Virginia is ideal for off-shore wind production due to its shallow continental shelf, deep ports, sustained wind strength, and existing manufacturing industries along the coast. With the correct factors aligned, Virginia has an immense opportunity to become a national leader in off-shore wind production and the epicenter for the Atlantic coast off-shore wind supply chain. Virginia has direct rail access, abundant lay-down space, and no harbor height restrictions.
Collaborating with the state on alternative energy initiatives are Virginia’s colleges and universities. Virginia is among the most educated states in the country, issuing more than 60,000 associate, bachelor, master and doctoral degrees last year. More than 500,000 students are enrolled in over 90 in-state institutions of higher education. Virginia’s education system also hosts 23 community colleges with transferrable programs across the state. As a result, Virginia’s higher education system is the 11th largest in the nation.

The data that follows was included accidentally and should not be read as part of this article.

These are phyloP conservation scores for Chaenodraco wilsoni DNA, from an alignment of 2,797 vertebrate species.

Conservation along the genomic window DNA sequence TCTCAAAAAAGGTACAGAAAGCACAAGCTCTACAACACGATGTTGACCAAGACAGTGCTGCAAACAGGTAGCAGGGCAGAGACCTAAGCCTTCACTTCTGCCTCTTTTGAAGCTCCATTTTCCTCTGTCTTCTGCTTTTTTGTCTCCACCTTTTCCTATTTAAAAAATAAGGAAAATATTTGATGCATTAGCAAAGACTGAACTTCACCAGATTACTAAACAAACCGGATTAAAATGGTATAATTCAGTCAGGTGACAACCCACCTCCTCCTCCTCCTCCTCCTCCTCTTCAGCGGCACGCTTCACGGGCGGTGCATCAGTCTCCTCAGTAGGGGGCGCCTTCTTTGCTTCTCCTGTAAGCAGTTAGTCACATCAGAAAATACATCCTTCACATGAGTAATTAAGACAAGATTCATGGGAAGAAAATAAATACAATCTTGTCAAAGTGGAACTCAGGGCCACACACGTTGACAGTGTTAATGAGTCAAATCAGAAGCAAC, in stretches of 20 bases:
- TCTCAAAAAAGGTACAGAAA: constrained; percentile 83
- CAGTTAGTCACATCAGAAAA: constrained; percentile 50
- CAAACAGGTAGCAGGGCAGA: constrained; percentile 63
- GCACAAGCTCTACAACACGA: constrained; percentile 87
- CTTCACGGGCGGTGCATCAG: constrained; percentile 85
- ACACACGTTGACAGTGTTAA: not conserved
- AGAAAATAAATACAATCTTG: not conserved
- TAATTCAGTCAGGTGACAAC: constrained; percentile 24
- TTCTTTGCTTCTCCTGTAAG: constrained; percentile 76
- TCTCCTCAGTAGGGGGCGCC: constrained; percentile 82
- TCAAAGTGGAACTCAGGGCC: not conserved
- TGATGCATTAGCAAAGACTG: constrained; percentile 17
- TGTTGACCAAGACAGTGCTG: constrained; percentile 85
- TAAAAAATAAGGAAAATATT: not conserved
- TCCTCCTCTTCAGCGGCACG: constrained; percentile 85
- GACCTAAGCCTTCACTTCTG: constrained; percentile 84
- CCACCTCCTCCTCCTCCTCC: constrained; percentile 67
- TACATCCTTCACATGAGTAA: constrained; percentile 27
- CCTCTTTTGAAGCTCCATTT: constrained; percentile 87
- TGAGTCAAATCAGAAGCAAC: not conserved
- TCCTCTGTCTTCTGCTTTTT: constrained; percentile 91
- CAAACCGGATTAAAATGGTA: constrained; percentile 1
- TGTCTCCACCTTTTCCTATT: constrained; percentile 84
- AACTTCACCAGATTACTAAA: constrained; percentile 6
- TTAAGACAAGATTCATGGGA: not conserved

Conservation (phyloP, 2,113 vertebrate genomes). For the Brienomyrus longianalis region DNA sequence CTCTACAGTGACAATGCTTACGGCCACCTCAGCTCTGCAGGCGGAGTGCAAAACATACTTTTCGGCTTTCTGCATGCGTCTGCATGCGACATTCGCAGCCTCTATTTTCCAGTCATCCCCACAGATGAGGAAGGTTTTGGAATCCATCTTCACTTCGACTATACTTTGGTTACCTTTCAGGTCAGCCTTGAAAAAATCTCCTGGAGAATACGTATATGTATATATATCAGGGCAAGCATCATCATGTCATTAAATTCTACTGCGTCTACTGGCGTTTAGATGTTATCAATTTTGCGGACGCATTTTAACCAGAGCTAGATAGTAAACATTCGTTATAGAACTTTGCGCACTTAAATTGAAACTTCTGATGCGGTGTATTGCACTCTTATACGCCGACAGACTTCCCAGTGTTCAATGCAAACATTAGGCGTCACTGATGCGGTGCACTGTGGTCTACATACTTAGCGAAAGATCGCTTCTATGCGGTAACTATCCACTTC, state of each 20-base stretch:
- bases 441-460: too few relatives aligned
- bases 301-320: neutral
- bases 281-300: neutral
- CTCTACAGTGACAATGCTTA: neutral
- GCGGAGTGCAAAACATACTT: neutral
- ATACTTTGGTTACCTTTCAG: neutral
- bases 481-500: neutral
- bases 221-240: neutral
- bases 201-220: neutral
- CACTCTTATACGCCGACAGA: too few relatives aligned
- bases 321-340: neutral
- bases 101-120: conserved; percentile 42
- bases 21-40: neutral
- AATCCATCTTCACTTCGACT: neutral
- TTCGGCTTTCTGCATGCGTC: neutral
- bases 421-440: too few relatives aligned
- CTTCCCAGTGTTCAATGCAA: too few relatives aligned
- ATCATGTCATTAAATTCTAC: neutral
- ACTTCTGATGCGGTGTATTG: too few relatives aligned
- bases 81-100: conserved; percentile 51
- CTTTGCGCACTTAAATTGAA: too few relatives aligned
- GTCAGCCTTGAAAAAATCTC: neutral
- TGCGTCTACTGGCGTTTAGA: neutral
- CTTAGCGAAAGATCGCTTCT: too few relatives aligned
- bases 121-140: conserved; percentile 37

At least two Virginia universities are working on research and development initiatives for each type of alternative energy source at any given time. Approximately 90 percent of Virginia universities are conducting research on nuclear, H2 (fuel cells), solar and wind energy sources. In addition to university research, Virginia is home to the Thomas Jefferson National Accelerator Facility, a nationally-known center for physics R&D, and the NASA Langley Research Center.